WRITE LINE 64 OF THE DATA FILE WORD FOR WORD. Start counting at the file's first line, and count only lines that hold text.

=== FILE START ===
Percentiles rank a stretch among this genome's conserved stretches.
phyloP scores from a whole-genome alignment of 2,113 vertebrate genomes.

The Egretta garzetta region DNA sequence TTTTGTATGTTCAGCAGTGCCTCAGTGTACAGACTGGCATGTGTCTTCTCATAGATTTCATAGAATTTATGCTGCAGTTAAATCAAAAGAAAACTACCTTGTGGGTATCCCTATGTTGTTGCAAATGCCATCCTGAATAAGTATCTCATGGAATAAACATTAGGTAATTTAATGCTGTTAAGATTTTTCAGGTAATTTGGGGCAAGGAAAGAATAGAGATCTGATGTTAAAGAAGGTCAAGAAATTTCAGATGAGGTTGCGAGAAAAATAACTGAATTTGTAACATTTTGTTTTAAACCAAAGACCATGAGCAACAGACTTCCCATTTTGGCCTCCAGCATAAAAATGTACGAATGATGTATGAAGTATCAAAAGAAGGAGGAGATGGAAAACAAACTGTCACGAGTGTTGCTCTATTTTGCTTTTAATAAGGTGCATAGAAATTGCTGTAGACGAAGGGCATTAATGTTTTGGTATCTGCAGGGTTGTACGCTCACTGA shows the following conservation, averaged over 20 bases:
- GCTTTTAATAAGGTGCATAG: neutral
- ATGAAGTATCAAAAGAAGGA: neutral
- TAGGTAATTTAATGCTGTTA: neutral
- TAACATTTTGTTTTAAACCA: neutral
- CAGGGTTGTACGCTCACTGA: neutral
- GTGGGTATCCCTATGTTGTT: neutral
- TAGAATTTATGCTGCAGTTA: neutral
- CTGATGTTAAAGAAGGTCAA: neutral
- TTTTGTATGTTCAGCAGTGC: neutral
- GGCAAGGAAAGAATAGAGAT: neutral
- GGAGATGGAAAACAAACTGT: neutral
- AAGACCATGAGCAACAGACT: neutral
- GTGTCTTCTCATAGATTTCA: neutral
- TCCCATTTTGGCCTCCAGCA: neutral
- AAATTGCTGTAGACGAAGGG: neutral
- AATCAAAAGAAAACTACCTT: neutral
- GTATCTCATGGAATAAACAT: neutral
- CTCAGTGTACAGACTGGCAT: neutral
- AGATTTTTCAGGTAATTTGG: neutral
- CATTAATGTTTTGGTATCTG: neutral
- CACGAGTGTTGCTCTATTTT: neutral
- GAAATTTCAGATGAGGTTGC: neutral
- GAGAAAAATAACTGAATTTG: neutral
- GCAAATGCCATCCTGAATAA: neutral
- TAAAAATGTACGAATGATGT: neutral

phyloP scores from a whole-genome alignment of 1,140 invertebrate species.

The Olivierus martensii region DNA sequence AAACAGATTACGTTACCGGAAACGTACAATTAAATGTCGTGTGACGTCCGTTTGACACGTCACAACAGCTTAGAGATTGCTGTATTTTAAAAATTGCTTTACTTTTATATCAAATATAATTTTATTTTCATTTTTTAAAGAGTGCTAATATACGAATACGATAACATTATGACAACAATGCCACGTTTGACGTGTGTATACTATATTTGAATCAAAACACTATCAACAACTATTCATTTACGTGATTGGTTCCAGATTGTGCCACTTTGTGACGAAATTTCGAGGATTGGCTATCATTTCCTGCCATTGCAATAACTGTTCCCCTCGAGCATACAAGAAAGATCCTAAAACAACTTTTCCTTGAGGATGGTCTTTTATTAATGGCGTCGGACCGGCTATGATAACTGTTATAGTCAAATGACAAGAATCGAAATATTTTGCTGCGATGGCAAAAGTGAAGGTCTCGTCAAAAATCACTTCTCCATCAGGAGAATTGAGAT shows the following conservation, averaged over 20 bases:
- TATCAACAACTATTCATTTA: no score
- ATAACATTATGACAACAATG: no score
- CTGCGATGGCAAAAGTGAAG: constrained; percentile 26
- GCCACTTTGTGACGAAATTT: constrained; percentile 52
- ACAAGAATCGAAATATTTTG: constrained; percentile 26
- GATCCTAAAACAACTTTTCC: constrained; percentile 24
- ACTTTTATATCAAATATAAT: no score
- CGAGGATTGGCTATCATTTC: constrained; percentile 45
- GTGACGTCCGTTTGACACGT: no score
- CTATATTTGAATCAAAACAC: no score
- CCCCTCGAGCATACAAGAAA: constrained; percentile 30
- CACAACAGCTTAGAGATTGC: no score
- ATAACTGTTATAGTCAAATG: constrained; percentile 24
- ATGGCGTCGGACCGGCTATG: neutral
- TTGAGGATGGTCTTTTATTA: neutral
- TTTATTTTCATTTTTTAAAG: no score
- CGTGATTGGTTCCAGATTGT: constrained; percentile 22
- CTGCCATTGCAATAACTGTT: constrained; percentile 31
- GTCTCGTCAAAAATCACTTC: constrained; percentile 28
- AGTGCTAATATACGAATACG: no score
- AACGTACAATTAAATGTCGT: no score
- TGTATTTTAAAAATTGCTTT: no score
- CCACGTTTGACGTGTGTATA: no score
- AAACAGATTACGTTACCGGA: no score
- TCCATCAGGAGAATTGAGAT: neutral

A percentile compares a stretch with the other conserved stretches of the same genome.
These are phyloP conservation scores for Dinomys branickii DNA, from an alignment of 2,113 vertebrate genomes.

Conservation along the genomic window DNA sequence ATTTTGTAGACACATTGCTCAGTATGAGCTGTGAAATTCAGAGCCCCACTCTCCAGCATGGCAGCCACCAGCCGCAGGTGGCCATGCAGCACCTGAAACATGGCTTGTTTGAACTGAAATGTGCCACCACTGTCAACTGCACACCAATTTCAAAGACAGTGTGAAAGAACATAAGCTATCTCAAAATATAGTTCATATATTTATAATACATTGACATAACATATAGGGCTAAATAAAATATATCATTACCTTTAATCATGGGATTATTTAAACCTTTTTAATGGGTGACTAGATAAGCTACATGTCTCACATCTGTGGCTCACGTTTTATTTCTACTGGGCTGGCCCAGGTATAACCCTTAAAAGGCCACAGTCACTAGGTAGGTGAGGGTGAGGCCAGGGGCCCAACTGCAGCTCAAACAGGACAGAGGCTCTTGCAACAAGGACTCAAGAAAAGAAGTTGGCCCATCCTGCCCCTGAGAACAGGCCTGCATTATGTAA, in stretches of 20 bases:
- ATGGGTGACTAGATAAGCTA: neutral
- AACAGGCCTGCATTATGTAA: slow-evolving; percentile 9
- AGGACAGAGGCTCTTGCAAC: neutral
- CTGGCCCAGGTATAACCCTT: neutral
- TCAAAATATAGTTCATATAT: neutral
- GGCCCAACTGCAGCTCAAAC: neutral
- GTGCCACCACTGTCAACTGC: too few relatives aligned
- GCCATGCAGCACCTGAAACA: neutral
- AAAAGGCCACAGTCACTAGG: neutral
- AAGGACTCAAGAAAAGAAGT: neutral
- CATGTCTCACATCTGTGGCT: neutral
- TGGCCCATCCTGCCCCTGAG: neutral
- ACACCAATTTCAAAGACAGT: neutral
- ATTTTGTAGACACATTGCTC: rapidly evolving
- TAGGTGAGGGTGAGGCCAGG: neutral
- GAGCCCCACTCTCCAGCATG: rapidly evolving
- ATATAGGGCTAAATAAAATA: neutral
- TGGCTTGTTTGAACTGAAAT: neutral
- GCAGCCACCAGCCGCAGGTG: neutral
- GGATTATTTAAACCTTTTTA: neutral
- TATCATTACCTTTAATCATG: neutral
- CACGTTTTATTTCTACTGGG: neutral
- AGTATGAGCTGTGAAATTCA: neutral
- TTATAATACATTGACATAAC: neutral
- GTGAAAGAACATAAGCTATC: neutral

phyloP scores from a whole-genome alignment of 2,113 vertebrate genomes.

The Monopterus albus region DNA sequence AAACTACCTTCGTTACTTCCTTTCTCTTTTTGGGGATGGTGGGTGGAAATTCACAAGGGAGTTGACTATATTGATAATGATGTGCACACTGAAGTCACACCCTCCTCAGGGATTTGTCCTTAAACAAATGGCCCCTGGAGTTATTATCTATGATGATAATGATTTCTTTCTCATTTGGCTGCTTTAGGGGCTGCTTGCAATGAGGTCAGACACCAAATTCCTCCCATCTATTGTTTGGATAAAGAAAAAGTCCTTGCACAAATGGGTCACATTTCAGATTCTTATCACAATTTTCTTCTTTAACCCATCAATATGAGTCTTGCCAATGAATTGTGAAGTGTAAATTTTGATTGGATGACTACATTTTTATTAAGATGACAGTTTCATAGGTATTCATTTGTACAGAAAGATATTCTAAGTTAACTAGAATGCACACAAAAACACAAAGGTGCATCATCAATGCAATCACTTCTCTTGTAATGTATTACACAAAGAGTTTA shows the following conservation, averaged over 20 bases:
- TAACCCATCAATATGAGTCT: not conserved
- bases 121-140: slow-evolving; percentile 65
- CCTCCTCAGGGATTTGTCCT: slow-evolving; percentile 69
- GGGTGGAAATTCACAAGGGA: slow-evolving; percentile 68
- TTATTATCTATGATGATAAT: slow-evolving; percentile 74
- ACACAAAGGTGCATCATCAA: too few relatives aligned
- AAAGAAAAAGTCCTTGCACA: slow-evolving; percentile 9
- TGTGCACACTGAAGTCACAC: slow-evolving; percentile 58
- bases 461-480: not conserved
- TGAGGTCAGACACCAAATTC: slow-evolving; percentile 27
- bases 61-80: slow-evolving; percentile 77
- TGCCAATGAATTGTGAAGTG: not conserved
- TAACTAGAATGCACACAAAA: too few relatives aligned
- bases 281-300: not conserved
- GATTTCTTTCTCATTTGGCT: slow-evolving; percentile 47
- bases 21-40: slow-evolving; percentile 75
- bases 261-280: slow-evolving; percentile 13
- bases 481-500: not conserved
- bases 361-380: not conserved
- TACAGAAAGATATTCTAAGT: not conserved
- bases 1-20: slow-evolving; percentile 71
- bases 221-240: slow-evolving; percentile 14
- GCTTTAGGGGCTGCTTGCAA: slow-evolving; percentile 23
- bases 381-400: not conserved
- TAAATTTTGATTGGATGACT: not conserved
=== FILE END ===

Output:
- GGCCCAACTGCAGCTCAAAC: neutral